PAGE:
We live in a world of constant change; a world into which new people arrive every single day. The world now looks completely different to how it did ten years ago, and yet within this simple fact of life there is a rather humorous irony:
There are some things that will simply never die. Here are 4 that stand out for me:
We hope that, when the insects take over the world, they will remember with gratitude how we took them along on all our picnics: Bill Vaughan
A few years back Russian scientists did a little experiment in which they attached several living organisms in a container to the outside of the International Space Station, including a mosquito. The mosquito was brought back to Earth an incredible 18 months later, still alive and kicking. The endurance of this small creature is an amazing testament to the power of nature, and an example of how bigger doesn’t necessarily mean better. Not that I am a big fan of mosquitoes mind you, but we should be grateful that they are extremely resilient and can endure lots of things in order to survive as they are part of the food chain and if you were a bird or a bat you would most certainly love them …at least 30 times per day or more. Yum….
2: Plastic bags.
Because we don’t think about future generations, they will never forget us
It is well-known that plastic bags take a long, long time to naturally decompose. Scientists believe, in fact, that plastic bags take approximately 500 years to break down naturally. Unfortunately they are still the main type of package that we use today to carry our shopping and although many of them are now classed as being made from recycled material they cannot be recycled more than once. So landfill they end up in, to die a slow death for around half a century and to leach the toxins back into the environment and into our waterways. If we have to use them we should still make sure they are disposed of properly after use, or better still find a way to reduce any form of packaging that we can by using reusable carry bags like the reusable cloth bags,. As for now long after you and I are gone there will be some of our plastic bags buried deep in our lovely earth. Doesn’t it make you think about the legacy we are leaving behind for future generations?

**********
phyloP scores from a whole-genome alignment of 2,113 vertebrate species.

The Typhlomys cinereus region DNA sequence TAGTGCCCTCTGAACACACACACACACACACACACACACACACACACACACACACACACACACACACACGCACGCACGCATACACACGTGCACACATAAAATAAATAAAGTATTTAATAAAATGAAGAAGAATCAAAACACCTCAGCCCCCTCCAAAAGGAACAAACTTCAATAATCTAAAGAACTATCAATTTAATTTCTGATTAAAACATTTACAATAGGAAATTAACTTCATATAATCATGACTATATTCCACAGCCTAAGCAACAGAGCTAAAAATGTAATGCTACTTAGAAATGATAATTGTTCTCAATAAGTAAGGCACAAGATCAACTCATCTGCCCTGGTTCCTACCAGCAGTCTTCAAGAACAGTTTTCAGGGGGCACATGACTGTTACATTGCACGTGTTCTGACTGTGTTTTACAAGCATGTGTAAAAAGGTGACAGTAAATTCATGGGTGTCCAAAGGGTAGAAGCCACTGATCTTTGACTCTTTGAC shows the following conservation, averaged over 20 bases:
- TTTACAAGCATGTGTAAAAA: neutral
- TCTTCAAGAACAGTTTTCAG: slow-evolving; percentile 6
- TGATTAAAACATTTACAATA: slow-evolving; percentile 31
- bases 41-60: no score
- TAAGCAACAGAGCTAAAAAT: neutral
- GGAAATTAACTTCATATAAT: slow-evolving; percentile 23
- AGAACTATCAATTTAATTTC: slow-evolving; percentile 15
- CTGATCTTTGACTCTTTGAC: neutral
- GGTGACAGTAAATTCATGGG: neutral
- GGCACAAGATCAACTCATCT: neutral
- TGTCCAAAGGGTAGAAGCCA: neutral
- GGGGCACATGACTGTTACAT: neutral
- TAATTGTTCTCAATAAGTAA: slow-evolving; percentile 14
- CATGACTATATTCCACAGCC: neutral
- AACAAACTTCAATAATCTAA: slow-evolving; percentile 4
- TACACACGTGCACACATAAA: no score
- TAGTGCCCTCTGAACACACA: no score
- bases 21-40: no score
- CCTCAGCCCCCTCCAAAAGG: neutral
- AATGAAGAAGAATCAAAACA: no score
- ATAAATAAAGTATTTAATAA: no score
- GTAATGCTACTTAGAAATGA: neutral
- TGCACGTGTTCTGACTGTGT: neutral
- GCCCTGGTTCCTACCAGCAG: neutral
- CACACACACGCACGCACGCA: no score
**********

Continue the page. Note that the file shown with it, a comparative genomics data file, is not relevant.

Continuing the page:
3: Aluminium cans.
We live in a disposable society. It’s easier to throw things out than to fix them. We even give it a name – we call it recycling: Neil LaBute
Aluminium cans are notorious for being recycled, often when one thinks of recycling, the first thing one thinks about is aluminium. However, they also take a long time to break down naturally (scientists say roughly up to 50 years.). Aluminium cans can also be recycled and remade into other useful items. Alluminium is just one of those metals whose life cycle can just go and on forever.For this reason they are proof that one should save as much as you can, and get those cans to a recycling center where the metal can be put to good use. If you are really creative though, you can make all sorts of things with your cans from jewellry to ornate lampshades and I am sure much more. You never know when even the most trivial things can come in handy do you?
Data is a precious thing and will last longer than the systems themselves.
Data can be stored for long periods of time, and will generally last as long as whatever it is stored on. It outlives solid materials, as it does not exist in any solid way, only as readable information. Here’s an interesting fact. Most of the data that you have stored and are working with today could still be around years and years after your death. So you have to be the living judge as to which data you want to make infinitely available and data you want to have deleted within any period of time. Infinitely available data as I have previosly mentioned is only around as long as the material that it is stored on is around. So you need to make sure it always backed up. So why is backing up so important? Well backing things up is an important part of increasing the lifespan of your data, and companies like Iron Mountain are the go-to people when it comes to data protection, including remote data protection. So take a lesson about survival and protection from the mosquitos, plastic bags and cans of this world. Back up your data. You never know when you might need it, including the most trivial stuff. And next time you worry about things like your laptop breaking down, you won’t be worrying about your data going to join the choir invisible too.
What do you know of the eternal life of things? Got any good ones?
img courtesy http://www.flickr.com/photos/dalegillard/2330092285/